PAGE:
“What COVID-19 did is really prove that the boundaries don’t exist in the way that we think of,” Lavoie says. “We all need to cooperate and to align at all levels … because the air, the virus, and the water, they don’t have boundaries.”
When she visited New Delhi, fine particulate matter level in air crested levels four times the amount considered unsafe in Utah. During the lockdown, levels dropped into the single digits. Blue skies emerged. In cities like Jalandhar, residents were mesmerized by a sight not seen by some in decades: mountain peaks 120 miles in the distance.
“When we talk about the health of the city, it is not just retail,” Lavoie says. “We have got to have all the other needs fulfilled. With COVID-19, I think people realize the depth of their needs. It’s also spiritual connection to the place we live. Some of the needs are to be able to see the sky. To be able to see this connection with nature.”
The effects of the pandemic showed her how cities need to become more equitable.
“We need places to work, places to socialize, places to feel part of a community and a landscape,” she says. “We need places to grow food. We need places to learn. Places of worship and spiritual significance. And that can be a church or that can be the river. And each of those calls for specific typology of space or service.”
Landscape architects like Lavoie aim to convert challenges into opportunities. In Bangalore, Lavoie co-taught a design studio at Christ University and an urban ecology workshop for women focused on growth in Pune, a rapidly growing city near Mumbai. Lavoie pushed her students and colleagues to invite city stakeholders during the process, because sometimes you just need one person to excite who can move fresh ideas forward.
“I saw the urgency of acting and that is not in 50 years, that is now,” she says. “Because in 10 years the city will change completely. Even if there is one idea that they take from the students from the project, I am hopeful that things can be better.”
Jamie Maslyn Larson MLA ’97 is not an impatient person.
“I am a landscape architect, and that means that whatever I design today, I will need to wait 20, 30, 40 years to really meet the vision,” she says.
The director of landscape for Bjarke Ingels Group New York has helped design some of the city’s most ambitious public projects in recent history. While at the firm West8, she helped transform Governors Island from an abandoned military base in New York Harbor to a site that could attract development. The design sculpted hills up to 70 feet high across the once flat 172-acre island to account for predicted sea level rise. They used the landscape as a tool to integrate climate change solutions in a space that people could enjoy, Larson says.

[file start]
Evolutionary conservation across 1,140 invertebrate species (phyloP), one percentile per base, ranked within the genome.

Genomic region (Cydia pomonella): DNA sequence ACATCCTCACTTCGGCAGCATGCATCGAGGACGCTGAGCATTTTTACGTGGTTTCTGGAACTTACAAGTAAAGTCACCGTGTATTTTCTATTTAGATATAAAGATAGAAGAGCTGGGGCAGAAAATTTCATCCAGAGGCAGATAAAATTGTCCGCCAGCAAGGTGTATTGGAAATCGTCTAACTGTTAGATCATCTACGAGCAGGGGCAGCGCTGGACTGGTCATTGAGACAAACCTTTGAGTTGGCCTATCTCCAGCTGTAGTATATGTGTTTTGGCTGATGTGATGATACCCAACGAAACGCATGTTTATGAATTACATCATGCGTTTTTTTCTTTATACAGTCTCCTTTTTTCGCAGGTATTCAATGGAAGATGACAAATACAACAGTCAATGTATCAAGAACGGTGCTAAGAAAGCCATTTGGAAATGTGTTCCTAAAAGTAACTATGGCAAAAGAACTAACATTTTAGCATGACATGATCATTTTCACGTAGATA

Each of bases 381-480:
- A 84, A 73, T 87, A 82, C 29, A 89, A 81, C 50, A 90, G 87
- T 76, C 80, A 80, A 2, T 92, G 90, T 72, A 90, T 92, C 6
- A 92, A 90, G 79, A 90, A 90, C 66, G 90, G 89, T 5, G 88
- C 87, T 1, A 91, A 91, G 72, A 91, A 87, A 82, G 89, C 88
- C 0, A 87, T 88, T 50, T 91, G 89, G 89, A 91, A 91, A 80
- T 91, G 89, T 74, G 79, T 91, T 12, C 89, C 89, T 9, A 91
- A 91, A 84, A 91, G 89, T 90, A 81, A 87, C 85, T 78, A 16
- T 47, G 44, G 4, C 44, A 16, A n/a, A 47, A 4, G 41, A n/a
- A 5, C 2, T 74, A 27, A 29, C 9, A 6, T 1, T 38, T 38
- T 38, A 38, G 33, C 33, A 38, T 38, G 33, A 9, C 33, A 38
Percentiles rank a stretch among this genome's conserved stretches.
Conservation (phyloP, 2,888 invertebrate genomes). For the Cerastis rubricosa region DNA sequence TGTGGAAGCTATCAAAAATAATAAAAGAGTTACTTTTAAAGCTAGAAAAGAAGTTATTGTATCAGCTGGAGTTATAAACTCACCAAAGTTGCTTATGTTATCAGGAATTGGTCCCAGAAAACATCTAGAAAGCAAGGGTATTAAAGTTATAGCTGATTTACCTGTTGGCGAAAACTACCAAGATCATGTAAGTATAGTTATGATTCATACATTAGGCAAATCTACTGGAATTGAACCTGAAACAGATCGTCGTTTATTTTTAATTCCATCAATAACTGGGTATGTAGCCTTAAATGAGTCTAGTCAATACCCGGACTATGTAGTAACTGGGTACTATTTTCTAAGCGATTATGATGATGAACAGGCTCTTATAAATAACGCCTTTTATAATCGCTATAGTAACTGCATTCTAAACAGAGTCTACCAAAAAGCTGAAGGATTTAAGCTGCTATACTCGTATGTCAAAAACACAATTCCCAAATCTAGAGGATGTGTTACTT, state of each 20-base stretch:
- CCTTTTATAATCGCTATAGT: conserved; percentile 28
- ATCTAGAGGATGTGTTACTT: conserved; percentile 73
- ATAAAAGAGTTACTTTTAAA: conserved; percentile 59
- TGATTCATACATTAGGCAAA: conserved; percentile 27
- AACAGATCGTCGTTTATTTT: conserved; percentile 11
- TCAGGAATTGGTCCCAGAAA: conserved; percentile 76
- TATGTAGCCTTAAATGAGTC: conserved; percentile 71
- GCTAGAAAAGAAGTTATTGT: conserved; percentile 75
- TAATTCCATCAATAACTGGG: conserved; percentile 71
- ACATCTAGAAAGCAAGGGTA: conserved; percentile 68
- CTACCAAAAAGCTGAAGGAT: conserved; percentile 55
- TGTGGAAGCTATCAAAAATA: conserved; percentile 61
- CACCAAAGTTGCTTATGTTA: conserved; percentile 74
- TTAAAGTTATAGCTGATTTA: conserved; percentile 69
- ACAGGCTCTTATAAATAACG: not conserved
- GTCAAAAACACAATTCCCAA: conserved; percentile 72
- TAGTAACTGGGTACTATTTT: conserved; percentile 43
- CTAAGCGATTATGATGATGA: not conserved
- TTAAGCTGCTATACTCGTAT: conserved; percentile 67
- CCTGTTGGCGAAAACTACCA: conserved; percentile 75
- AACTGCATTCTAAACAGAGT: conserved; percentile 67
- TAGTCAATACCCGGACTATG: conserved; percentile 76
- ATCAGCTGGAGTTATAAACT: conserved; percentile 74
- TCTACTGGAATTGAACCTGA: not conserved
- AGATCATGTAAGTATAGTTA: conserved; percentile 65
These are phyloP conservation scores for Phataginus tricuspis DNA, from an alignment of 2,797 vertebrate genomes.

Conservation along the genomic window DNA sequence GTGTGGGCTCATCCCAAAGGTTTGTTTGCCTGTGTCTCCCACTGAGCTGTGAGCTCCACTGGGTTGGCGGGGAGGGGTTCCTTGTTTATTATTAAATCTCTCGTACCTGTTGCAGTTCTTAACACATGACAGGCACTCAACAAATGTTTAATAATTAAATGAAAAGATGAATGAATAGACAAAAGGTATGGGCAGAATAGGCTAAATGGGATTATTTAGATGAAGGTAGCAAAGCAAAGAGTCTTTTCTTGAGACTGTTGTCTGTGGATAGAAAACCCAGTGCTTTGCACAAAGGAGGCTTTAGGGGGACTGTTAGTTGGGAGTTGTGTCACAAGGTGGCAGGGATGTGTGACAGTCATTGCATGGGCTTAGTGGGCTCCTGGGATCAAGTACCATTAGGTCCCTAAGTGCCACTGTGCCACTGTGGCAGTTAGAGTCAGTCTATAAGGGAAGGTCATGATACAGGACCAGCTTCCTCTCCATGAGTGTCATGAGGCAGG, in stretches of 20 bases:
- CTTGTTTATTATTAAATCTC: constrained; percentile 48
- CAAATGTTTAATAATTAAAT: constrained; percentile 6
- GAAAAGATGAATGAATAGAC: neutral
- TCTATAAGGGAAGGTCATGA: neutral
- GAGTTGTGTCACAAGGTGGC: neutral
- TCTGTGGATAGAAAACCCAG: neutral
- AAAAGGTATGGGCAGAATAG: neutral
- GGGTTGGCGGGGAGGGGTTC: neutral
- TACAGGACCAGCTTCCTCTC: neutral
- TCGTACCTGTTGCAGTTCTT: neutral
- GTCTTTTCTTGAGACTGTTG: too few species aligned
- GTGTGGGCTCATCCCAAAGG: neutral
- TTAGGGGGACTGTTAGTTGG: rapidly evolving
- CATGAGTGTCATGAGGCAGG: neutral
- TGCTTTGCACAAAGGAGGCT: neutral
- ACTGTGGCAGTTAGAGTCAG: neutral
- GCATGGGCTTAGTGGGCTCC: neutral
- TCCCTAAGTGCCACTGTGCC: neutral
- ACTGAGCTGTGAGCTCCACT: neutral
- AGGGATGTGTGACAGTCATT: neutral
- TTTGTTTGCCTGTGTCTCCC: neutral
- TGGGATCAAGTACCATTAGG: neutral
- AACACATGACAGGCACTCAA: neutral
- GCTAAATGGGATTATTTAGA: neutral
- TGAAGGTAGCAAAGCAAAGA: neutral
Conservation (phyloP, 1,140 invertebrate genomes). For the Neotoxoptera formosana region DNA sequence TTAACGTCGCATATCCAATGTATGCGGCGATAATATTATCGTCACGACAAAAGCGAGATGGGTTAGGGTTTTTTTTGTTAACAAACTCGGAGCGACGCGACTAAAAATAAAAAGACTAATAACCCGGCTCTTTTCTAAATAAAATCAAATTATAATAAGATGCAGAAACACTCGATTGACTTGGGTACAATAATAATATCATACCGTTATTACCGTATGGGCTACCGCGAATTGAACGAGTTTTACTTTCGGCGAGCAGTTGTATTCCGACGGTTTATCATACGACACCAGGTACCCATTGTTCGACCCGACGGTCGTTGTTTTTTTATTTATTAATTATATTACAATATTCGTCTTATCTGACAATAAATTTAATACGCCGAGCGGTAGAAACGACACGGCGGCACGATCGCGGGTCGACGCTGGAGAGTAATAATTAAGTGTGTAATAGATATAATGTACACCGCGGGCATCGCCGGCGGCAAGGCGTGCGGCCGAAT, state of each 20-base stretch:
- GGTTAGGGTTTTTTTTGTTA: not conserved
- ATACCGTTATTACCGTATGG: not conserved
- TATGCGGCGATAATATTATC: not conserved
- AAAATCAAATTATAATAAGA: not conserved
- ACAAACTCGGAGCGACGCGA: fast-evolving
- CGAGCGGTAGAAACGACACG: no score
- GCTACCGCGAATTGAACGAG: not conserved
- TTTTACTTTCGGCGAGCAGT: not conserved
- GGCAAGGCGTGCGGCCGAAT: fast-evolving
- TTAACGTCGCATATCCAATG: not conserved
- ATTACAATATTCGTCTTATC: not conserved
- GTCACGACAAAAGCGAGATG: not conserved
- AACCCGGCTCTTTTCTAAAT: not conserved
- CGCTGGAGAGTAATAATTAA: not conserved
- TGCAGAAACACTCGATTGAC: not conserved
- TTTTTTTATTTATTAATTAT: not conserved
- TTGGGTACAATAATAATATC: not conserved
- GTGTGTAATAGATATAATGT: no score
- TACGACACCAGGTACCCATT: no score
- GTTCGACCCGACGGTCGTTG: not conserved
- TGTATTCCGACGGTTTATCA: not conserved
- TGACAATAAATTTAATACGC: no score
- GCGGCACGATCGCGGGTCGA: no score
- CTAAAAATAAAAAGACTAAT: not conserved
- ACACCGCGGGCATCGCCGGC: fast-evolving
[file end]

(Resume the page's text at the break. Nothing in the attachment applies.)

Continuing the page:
Planning for climate change is a requirement of all her projects. “It’s not an option not to think about it,” she says. “This is how we shape the future, looking through the lens of climate change.”
During Hurricane Sandy in 2012, a 14-foot storm surge flooded much of lower Manhattan and caused $19 billion in damage across New York City. Afterwards there was a move to improve resiliency through design. Larson’s firm BIG NY was awarded $335 million to develop “The BIG U,” a 10-mile ribbon of raised pathways and berms to protect lower Manhattan from future surges. Construction began this summer for one phase of it.
COVID-19 is a different kind of disaster that has designers like Larson considering how cities can recover and build resiliency into the urban fabric.
“You would think that the result would mean that we shouldn’t have density,” she says. “But density is actually one of the things that makes a healthy vibrant community and a healthier planet. We see the opportunity to change mobility.”
“Everyone has the opportunity right now to experiment and say ‘Is this worth it?’”- Jamie Maslyn Larson
She sees exploring alternative transportation options and how we use shared streets as an opportunity for cities to explore.
“I know that a lot of people are saying this is the end of cities, but cities have proven to be incredibly efficient and also provide more than just density,” she says. “They are epicenters of culture and art and that I think is important for our humanity. It’s really asking the question ‘How does our urban fabric better support transportation and mobility in ways that aren’t confining but rather liberating?’”
But it’s not an easy fix. And while other pandemics have catalyzed reinvention, it requires experimentation and an openness to learn, she says.
And reinvention involves “strategically bold” action. Like the mayor of Paris who wants to swap plaza concrete for trees around historical landmarks which could reduce heat island effects as the city experiences more hot days, Larson says.
“Everyone has the opportunity right now to experiment and say ‘is this worth it?’” Larson says. “What are the benefits? If we take away a lane and add a bike lane or if we take away a lane and add more green, let’s evaluate it. But doing nothing is kind of a weak position because if you are not willing to experiment, then you are not willing to change anything.”